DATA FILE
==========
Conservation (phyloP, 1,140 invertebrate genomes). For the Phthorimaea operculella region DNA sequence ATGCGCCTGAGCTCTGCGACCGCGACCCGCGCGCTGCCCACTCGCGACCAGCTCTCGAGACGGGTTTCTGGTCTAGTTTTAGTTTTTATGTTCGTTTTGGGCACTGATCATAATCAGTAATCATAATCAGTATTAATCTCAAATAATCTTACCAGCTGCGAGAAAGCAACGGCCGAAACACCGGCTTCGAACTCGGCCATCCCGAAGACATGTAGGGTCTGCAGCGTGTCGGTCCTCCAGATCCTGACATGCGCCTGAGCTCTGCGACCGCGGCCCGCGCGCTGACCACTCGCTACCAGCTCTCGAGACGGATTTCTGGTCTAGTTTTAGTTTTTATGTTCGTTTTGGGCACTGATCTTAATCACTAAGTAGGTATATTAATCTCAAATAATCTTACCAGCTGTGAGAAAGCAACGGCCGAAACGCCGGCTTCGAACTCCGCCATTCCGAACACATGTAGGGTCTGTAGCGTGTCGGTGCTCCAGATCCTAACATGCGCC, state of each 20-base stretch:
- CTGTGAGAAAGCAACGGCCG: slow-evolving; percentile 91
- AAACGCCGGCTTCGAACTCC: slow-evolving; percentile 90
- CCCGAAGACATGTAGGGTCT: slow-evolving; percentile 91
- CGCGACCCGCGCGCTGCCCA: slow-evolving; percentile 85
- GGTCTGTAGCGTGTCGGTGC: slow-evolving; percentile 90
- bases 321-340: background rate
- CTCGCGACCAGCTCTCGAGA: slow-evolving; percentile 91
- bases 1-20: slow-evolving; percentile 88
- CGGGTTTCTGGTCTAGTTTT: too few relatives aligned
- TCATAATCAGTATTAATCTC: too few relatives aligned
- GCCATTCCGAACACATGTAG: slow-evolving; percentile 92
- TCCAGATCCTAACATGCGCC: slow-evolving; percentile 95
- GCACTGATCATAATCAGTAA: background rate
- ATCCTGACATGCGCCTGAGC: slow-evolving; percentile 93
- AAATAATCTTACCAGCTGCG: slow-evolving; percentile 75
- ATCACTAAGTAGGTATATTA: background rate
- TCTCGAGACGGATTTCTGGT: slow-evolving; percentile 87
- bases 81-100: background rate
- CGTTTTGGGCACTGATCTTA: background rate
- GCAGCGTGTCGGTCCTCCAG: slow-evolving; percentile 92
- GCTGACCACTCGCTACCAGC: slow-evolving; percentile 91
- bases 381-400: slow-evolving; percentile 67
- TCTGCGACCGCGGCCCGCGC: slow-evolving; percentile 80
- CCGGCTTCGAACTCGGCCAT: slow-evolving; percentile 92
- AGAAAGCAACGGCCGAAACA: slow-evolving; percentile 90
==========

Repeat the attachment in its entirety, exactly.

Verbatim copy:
Conservation (phyloP, 1,140 invertebrate genomes). For the Phthorimaea operculella region DNA sequence ATGCGCCTGAGCTCTGCGACCGCGACCCGCGCGCTGCCCACTCGCGACCAGCTCTCGAGACGGGTTTCTGGTCTAGTTTTAGTTTTTATGTTCGTTTTGGGCACTGATCATAATCAGTAATCATAATCAGTATTAATCTCAAATAATCTTACCAGCTGCGAGAAAGCAACGGCCGAAACACCGGCTTCGAACTCGGCCATCCCGAAGACATGTAGGGTCTGCAGCGTGTCGGTCCTCCAGATCCTGACATGCGCCTGAGCTCTGCGACCGCGGCCCGCGCGCTGACCACTCGCTACCAGCTCTCGAGACGGATTTCTGGTCTAGTTTTAGTTTTTATGTTCGTTTTGGGCACTGATCTTAATCACTAAGTAGGTATATTAATCTCAAATAATCTTACCAGCTGTGAGAAAGCAACGGCCGAAACGCCGGCTTCGAACTCCGCCATTCCGAACACATGTAGGGTCTGTAGCGTGTCGGTGCTCCAGATCCTAACATGCGCC, state of each 20-base stretch:
- CTGTGAGAAAGCAACGGCCG: slow-evolving; percentile 91
- AAACGCCGGCTTCGAACTCC: slow-evolving; percentile 90
- CCCGAAGACATGTAGGGTCT: slow-evolving; percentile 91
- CGCGACCCGCGCGCTGCCCA: slow-evolving; percentile 85
- GGTCTGTAGCGTGTCGGTGC: slow-evolving; percentile 90
- bases 321-340: background rate
- CTCGCGACCAGCTCTCGAGA: slow-evolving; percentile 91
- bases 1-20: slow-evolving; percentile 88
- CGGGTTTCTGGTCTAGTTTT: too few relatives aligned
- TCATAATCAGTATTAATCTC: too few relatives aligned
- GCCATTCCGAACACATGTAG: slow-evolving; percentile 92
- TCCAGATCCTAACATGCGCC: slow-evolving; percentile 95
- GCACTGATCATAATCAGTAA: background rate
- ATCCTGACATGCGCCTGAGC: slow-evolving; percentile 93
- AAATAATCTTACCAGCTGCG: slow-evolving; percentile 75
- ATCACTAAGTAGGTATATTA: background rate
- TCTCGAGACGGATTTCTGGT: slow-evolving; percentile 87
- bases 81-100: background rate
- CGTTTTGGGCACTGATCTTA: background rate
- GCAGCGTGTCGGTCCTCCAG: slow-evolving; percentile 92
- GCTGACCACTCGCTACCAGC: slow-evolving; percentile 91
- bases 381-400: slow-evolving; percentile 67
- TCTGCGACCGCGGCCCGCGC: slow-evolving; percentile 80
- CCGGCTTCGAACTCGGCCAT: slow-evolving; percentile 92
- AGAAAGCAACGGCCGAAACA: slow-evolving; percentile 90